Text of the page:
BEEF BITS

Cattle Market & Farm Reports, Editorials
Sep 5, 2005
by WLJ


Malaysia bans Aussie beef
Malaysia has suspended beef imports from several Australian abattoirs, claiming slaughter methods do not meet Islamic law and the meat is unfit for Muslims to eat. Inspectors from Malaysia’s Department of Islamic Development have refused to approve Halal certification to Australian processors that stun animals to ease their suffering before slaughter. The Australian government has refused to say how many processors have been denied certification. The trade minister, Mark Vaile, has been talking to the Malaysian government to try to resolve the standoff.


Processors finalize merger
Rosen’s Diversified Inc., Fairmont, MN, and American Foods Group (AFG), Green Bay, WI, have announced the completion of their merger. The new national food company will be known as American Foods Group, LLC and have operating plants in Minnesota, Wisconsin, South Dakota, Ohio, Nebraska and Virginia. The two companies announced their intent to merge July 15. Combined total sales for the two meat companies last year were more than $1.5 billion. Tom Rosen, CEO of Rosen’s, and Carl Kuehne, CEO and owner of AFG, will serve as co-chairmen and co-CEOs of the new company. Greg Benedict will be COO and Robert Hovde will be the CFO. The new company will provide fresh and frozen meats to leading retailers and national food system distributors. It will also supply cooked and case-ready meat products for the retail and foodservice market.


New Zealand exports get boost
New Zealand’s beef exports to Japan, Korea and Taiwan have grown substantially in both value and volume in recent years. In 2004, New Zealand beef exports to those countries rose by 69 percent in volume and 74 percent in value, according to Meat and Livestock Australia (MLA). MLA said a Rabobank report indicated New Zealand has taken advantage of the opportunities offered by the recent BSE bans on U.S. and Canadian beef, and used its clean, green and quality reputation to promote its beef. In terms of New Zealand exports to the U.S., MLA said the Rabobank report predicts that the re-entry of Canadian live cattle exports will increase competition in that market and possibly soften prices for New Zealand producers.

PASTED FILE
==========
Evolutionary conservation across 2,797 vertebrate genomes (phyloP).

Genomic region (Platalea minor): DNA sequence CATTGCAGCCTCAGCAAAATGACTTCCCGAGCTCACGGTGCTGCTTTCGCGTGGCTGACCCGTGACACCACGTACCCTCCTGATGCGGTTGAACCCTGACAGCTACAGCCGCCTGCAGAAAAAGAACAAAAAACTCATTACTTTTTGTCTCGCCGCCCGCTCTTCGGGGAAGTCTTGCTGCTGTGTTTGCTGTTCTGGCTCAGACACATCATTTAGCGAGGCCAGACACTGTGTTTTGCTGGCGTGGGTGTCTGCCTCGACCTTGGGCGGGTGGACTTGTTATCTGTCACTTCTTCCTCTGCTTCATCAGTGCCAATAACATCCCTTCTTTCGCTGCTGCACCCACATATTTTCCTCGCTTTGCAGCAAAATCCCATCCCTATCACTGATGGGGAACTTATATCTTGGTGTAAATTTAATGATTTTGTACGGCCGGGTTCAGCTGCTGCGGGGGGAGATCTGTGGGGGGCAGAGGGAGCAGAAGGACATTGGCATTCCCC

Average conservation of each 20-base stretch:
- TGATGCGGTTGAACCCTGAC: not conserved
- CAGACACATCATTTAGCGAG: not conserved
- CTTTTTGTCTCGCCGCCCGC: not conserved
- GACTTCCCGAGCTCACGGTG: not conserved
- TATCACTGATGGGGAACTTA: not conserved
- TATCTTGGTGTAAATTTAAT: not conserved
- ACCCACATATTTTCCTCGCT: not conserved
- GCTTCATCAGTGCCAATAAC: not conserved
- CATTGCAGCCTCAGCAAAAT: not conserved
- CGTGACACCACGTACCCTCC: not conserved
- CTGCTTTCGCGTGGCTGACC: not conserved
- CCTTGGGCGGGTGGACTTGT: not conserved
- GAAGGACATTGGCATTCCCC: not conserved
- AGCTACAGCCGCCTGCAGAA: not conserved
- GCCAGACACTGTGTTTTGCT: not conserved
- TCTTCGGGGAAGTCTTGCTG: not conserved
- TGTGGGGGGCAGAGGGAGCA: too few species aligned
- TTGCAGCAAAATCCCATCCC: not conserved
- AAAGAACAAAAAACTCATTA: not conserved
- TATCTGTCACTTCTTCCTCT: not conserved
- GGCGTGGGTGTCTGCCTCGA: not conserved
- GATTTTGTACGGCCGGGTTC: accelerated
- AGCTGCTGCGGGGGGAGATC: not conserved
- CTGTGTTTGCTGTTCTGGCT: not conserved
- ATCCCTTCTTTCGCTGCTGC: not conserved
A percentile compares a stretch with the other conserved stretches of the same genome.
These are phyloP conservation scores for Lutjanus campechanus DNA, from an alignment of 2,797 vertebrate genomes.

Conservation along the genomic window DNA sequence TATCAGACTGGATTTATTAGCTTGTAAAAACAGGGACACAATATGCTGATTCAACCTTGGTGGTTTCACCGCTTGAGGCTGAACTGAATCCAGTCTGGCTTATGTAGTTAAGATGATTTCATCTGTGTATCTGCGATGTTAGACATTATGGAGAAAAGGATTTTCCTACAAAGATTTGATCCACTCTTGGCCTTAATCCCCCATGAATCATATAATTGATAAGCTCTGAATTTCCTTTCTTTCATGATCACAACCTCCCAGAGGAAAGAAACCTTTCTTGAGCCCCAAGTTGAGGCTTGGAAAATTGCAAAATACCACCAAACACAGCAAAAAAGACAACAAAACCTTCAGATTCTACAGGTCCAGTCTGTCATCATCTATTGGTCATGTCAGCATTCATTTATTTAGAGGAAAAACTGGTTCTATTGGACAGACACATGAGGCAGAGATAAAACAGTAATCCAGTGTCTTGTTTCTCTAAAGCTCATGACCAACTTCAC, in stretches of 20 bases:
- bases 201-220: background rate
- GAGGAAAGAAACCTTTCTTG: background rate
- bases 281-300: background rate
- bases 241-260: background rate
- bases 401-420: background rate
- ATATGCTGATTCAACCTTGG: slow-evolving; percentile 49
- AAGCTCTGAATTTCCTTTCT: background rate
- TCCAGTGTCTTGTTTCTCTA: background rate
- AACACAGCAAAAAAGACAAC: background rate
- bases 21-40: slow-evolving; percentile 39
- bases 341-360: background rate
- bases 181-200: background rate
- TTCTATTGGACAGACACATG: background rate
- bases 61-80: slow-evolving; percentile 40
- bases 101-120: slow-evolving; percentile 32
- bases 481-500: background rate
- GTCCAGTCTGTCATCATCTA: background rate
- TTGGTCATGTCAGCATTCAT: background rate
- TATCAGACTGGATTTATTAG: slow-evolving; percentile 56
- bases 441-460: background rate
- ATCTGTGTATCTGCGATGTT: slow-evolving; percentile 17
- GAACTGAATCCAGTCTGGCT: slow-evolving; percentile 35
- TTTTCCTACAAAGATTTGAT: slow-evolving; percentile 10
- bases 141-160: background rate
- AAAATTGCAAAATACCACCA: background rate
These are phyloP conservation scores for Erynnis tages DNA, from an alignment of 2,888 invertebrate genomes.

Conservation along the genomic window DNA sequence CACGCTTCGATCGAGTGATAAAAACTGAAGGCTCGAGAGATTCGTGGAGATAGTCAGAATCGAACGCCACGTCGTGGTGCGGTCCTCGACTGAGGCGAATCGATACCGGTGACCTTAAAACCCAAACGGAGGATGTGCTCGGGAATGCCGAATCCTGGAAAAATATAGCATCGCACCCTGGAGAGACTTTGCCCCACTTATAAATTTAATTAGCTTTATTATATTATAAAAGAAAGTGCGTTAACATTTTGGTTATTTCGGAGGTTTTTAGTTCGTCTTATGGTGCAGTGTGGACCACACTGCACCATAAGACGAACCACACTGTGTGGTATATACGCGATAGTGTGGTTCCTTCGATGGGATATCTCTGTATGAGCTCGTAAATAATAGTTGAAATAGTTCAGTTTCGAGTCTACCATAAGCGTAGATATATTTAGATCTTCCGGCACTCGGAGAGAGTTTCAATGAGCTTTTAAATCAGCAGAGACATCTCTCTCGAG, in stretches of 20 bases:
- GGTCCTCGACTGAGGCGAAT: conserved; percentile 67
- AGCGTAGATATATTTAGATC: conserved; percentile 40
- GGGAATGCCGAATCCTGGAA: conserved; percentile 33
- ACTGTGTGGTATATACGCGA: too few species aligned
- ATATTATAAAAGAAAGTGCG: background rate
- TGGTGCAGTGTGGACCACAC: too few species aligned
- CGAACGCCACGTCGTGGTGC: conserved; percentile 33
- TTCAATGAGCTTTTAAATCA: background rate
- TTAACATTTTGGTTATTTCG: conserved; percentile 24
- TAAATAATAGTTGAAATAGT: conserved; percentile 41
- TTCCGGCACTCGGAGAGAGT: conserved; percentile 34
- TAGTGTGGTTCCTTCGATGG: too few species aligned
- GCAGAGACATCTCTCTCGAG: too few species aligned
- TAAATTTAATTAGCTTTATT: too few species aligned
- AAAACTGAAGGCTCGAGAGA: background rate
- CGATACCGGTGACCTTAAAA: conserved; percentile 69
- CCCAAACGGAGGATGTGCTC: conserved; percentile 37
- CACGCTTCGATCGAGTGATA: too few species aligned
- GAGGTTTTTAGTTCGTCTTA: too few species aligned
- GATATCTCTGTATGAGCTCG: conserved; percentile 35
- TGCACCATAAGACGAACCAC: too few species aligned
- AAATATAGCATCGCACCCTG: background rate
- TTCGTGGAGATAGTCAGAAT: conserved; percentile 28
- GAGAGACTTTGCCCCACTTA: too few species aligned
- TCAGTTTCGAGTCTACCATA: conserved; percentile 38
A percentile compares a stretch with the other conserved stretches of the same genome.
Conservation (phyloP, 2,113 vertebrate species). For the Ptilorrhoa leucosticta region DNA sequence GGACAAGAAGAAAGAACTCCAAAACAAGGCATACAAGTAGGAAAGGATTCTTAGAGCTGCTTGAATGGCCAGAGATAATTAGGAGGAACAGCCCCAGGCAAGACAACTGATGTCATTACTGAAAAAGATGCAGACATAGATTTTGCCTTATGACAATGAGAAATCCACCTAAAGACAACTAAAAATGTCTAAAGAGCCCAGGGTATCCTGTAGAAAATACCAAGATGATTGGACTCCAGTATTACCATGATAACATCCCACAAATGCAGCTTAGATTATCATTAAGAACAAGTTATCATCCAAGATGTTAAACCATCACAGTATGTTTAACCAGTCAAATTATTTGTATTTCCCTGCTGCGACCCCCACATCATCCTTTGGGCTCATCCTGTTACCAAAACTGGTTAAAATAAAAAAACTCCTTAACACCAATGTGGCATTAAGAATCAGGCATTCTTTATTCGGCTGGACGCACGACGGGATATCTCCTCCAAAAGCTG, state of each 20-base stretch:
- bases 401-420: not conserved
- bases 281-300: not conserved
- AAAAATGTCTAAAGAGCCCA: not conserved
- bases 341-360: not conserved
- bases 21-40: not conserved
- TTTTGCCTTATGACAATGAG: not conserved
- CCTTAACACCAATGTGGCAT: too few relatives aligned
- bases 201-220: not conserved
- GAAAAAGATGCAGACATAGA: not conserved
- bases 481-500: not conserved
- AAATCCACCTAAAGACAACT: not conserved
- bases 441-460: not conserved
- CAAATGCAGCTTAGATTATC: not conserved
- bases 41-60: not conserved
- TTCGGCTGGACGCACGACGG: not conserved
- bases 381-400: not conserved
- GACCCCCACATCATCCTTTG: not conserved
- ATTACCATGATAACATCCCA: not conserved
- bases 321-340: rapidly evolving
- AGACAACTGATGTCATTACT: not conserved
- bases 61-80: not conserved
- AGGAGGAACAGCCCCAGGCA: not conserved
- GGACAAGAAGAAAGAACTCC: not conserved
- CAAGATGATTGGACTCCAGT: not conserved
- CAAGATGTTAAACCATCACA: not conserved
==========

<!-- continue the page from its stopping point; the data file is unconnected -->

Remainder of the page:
HMD spreading in Russia
The number of hoof-and-mouth disease (HMD) infected cattle kept growing in the Primorye territory of Russia last week. More than 130 cows have fallen ill with HMD in three villages. The sick cows are exposed in Krasny Kut, Spassky district, Pavlo-Fedorovka, Kirovsky district and in Ignatyevka, Pozharsky district. The vaccination of cattle is going on in all districts of the territory. About 46,000 cows have already been vaccinated. Approximately 150,000 vaccines against HMD Asia-1 have been supplied to the territory. Another 160,000 vaccines will be brought to the Primorye territory before the middle of the month. According to specialists, these vaccines will be enough for the vaccination of all cows, pig and sheep not only at big farms, but also at private farms.


Japanese consumers survey
A September Japanese farm ministry survey found that 43 percent of survey respondents have either stopped eating beef or reduced consumption since the first case of BSE disease in Japan was confirmed, according to results released by Kyodo News reports. The results indicate that while seven percent of Japanese consumers still eat beef occasionally, 36 percent have cut back on consumption, the Ministry of Agriculture, Forestry and Fisheries said. The ministry solicited replies to its Internet survey from 2,000 consumers in February and March. Valid answers came from 1,557 people. The survey found 53 percent of respondents unaffected by the outbreak of mad cow disease in terms of beef consumption.


Beef recall expanded due to listeria
Allison’s Gourmet Kitchens, Ltd., Moore, OK, last Wednesday expanded the recall of processed beef products due to potential listeria monocytogenes contamination. The company originally announced Aug. 23 it was voluntarily recalling 4,925 pounds of product. However, that number jumped to a total of 23,435 pounds last week. The additional products were packaged between July 26 and Aug. 10, and were distributed to delicatessens in Arkansas, Louisiana, Nebraska, Oklahoma and Texas. The products subject to the recall are five-pound plastic containers of “Allison’s Gourmet Kitchens Barbeque Beans with Beef.” The containers bear the use-by date “09 06,” “09 13,” “09 20” or “09 21” and include the establishment number, “EST. 27404,” inside the USDA seal of inspection. Each case bears the code “04075.”


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